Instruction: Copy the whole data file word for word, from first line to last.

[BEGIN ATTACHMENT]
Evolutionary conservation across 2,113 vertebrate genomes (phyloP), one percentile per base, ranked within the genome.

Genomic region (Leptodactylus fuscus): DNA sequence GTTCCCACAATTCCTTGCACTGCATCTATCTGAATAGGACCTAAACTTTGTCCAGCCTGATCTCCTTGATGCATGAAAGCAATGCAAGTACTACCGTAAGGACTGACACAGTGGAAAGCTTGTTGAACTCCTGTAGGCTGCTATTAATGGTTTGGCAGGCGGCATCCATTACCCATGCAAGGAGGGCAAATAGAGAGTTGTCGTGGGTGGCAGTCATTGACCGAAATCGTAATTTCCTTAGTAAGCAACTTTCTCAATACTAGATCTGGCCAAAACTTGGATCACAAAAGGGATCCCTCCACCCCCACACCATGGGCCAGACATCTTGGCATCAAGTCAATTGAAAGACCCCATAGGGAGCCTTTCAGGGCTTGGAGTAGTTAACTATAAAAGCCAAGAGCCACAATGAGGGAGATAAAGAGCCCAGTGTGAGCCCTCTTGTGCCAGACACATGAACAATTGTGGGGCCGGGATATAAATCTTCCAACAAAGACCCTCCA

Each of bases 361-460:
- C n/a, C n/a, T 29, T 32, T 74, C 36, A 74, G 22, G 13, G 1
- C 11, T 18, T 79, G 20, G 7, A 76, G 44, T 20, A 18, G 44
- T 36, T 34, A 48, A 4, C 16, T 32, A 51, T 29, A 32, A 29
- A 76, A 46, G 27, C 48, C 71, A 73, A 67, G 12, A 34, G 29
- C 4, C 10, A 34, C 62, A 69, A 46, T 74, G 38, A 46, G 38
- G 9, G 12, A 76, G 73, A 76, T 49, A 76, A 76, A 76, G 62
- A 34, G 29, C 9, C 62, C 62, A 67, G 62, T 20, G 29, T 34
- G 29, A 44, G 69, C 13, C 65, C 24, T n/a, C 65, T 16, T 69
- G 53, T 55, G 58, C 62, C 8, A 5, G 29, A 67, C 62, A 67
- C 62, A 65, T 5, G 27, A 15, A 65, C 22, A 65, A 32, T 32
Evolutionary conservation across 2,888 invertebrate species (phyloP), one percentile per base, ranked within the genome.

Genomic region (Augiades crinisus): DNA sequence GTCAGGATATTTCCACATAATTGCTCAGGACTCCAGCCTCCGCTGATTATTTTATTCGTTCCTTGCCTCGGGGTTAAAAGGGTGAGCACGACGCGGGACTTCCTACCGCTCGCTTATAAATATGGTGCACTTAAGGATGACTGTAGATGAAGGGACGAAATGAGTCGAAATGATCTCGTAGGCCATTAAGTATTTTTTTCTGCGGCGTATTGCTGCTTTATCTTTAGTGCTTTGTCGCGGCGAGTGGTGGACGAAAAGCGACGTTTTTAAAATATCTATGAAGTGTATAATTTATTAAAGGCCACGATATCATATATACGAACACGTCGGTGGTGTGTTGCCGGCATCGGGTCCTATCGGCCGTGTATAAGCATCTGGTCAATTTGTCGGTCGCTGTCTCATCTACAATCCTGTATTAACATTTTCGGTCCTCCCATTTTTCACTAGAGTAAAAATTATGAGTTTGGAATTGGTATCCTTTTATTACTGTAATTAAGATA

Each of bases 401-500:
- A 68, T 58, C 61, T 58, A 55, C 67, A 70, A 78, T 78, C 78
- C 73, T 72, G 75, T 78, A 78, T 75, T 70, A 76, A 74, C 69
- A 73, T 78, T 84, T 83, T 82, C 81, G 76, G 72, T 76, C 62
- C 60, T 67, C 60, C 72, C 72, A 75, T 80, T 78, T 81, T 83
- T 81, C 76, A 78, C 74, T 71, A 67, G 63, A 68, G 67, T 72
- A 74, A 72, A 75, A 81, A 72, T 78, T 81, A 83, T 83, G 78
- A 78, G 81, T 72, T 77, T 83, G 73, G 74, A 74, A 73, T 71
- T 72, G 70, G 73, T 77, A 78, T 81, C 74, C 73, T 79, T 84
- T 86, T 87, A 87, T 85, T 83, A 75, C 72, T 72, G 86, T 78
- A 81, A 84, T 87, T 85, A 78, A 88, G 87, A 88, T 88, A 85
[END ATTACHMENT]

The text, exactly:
Evolutionary conservation across 2,113 vertebrate genomes (phyloP), one percentile per base, ranked within the genome.

Genomic region (Leptodactylus fuscus): DNA sequence GTTCCCACAATTCCTTGCACTGCATCTATCTGAATAGGACCTAAACTTTGTCCAGCCTGATCTCCTTGATGCATGAAAGCAATGCAAGTACTACCGTAAGGACTGACACAGTGGAAAGCTTGTTGAACTCCTGTAGGCTGCTATTAATGGTTTGGCAGGCGGCATCCATTACCCATGCAAGGAGGGCAAATAGAGAGTTGTCGTGGGTGGCAGTCATTGACCGAAATCGTAATTTCCTTAGTAAGCAACTTTCTCAATACTAGATCTGGCCAAAACTTGGATCACAAAAGGGATCCCTCCACCCCCACACCATGGGCCAGACATCTTGGCATCAAGTCAATTGAAAGACCCCATAGGGAGCCTTTCAGGGCTTGGAGTAGTTAACTATAAAAGCCAAGAGCCACAATGAGGGAGATAAAGAGCCCAGTGTGAGCCCTCTTGTGCCAGACACATGAACAATTGTGGGGCCGGGATATAAATCTTCCAACAAAGACCCTCCA

Each of bases 361-460:
- C n/a, C n/a, T 29, T 32, T 74, C 36, A 74, G 22, G 13, G 1
- C 11, T 18, T 79, G 20, G 7, A 76, G 44, T 20, A 18, G 44
- T 36, T 34, A 48, A 4, C 16, T 32, A 51, T 29, A 32, A 29
- A 76, A 46, G 27, C 48, C 71, A 73, A 67, G 12, A 34, G 29
- C 4, C 10, A 34, C 62, A 69, A 46, T 74, G 38, A 46, G 38
- G 9, G 12, A 76, G 73, A 76, T 49, A 76, A 76, A 76, G 62
- A 34, G 29, C 9, C 62, C 62, A 67, G 62, T 20, G 29, T 34
- G 29, A 44, G 69, C 13, C 65, C 24, T n/a, C 65, T 16, T 69
- G 53, T 55, G 58, C 62, C 8, A 5, G 29, A 67, C 62, A 67
- C 62, A 65, T 5, G 27, A 15, A 65, C 22, A 65, A 32, T 32
Evolutionary conservation across 2,888 invertebrate species (phyloP), one percentile per base, ranked within the genome.

Genomic region (Augiades crinisus): DNA sequence GTCAGGATATTTCCACATAATTGCTCAGGACTCCAGCCTCCGCTGATTATTTTATTCGTTCCTTGCCTCGGGGTTAAAAGGGTGAGCACGACGCGGGACTTCCTACCGCTCGCTTATAAATATGGTGCACTTAAGGATGACTGTAGATGAAGGGACGAAATGAGTCGAAATGATCTCGTAGGCCATTAAGTATTTTTTTCTGCGGCGTATTGCTGCTTTATCTTTAGTGCTTTGTCGCGGCGAGTGGTGGACGAAAAGCGACGTTTTTAAAATATCTATGAAGTGTATAATTTATTAAAGGCCACGATATCATATATACGAACACGTCGGTGGTGTGTTGCCGGCATCGGGTCCTATCGGCCGTGTATAAGCATCTGGTCAATTTGTCGGTCGCTGTCTCATCTACAATCCTGTATTAACATTTTCGGTCCTCCCATTTTTCACTAGAGTAAAAATTATGAGTTTGGAATTGGTATCCTTTTATTACTGTAATTAAGATA

Each of bases 401-500:
- A 68, T 58, C 61, T 58, A 55, C 67, A 70, A 78, T 78, C 78
- C 73, T 72, G 75, T 78, A 78, T 75, T 70, A 76, A 74, C 69
- A 73, T 78, T 84, T 83, T 82, C 81, G 76, G 72, T 76, C 62
- C 60, T 67, C 60, C 72, C 72, A 75, T 80, T 78, T 81, T 83
- T 81, C 76, A 78, C 74, T 71, A 67, G 63, A 68, G 67, T 72
- A 74, A 72, A 75, A 81, A 72, T 78, T 81, A 83, T 83, G 78
- A 78, G 81, T 72, T 77, T 83, G 73, G 74, A 74, A 73, T 71
- T 72, G 70, G 73, T 77, A 78, T 81, C 74, C 73, T 79, T 84
- T 86, T 87, A 87, T 85, T 83, A 75, C 72, T 72, G 86, T 78
- A 81, A 84, T 87, T 85, A 78, A 88, G 87, A 88, T 88, A 85